In 2005 Belize adopted new Civil Procedure Rules for Supreme Court actions based primarily on England's Woolf Reforms. Part 7 of the rules regulates circumstances in which permission may be granted to serve a claim form outside the jurisdiction. The rules do not require that leave be sought before issuing a claim form; but in this case the appellants contended that this requirement had become a part of the substantive law of Belize and needed to be satisfied, notwithstanding the silence of the rules. The Court of Appeal held that there is no substantive rule of law that prohibits the issuance of a writ. The prohibition is against serving papers against a person outside the jurisdiction. This was confirmed by the fact that the rules contain no such requirement. What they do require is permission to serve the claim form outside the jurisdiction. As the respondent had satisfied the requirement to obtain such permission, the court had jurisdiction over the two defendants in Switzerland and Israel.
When ex parte leave was granted to serve the claim form and other papers outside the jurisdiction, permission was not sought and therefore not granted for any particular method of service in Switzerland or Israel. The respondent arranged for service by post in both jurisdictions at addresses stated in the court's order. On the application to set aside service, the respondent produced evidence from Switzerland and Israel that service by post is permissible in the respective jurisdictions. It was therefore submitted and accepted that the service complied with Civil Procedure Rule 7.8(1)(b), being "in accordance with the laws of the country in which it is to be served".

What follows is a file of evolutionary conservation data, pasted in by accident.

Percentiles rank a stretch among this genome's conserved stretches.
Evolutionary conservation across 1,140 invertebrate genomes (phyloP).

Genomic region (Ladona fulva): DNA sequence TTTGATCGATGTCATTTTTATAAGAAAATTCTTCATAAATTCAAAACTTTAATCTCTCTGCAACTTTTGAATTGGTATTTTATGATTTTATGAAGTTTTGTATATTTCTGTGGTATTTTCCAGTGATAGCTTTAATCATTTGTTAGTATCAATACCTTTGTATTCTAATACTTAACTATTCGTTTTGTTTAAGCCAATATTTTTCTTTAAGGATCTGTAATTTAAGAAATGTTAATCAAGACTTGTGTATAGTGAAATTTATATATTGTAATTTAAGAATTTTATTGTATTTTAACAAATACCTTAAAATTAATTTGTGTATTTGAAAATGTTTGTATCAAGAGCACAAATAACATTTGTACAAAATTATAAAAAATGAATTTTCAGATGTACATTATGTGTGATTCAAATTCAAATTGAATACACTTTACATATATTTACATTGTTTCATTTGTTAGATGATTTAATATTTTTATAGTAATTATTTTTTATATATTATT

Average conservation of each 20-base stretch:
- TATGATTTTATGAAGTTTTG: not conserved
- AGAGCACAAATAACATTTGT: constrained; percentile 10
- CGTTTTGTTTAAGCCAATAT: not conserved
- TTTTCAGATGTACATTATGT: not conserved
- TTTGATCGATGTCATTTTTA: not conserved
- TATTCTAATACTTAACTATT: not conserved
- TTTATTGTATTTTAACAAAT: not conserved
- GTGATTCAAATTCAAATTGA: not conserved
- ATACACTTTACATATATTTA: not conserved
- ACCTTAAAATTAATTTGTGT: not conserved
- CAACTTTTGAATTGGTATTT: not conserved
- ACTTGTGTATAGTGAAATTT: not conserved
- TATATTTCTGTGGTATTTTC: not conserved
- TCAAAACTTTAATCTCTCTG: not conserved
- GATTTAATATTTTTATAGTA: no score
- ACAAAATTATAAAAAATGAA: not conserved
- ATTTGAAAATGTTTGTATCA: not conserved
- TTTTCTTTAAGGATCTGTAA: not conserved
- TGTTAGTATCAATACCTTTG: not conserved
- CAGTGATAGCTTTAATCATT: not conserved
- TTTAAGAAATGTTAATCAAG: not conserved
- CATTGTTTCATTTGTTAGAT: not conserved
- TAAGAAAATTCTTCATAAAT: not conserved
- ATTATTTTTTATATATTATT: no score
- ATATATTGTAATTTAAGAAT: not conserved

The trial judge's decision on this issue was also challenged before the Court of Appeal. The appellants contended that under Part 5 of the rules – which deals with service within the jurisdiction – service should be personal. However, Part 5 also confers power on the court to order alternative means of service within the jurisdiction if personal service is not possible or appropriate. On examination, Part 7 showed that while the court is empowered to order service outside the jurisdiction, there is no provision which empowers it to order an alternative means of service outside the jurisdiction. Essentially, the appellant argued that the rules governing service within the jurisdiction are different from those dealing with service outside the jurisdiction and do not 'cross-apply'; hence, the judge had no power to order service by post in Switzerland and Israel. The appellant submitted that service outside the jurisdiction could be properly achieved only by personal service.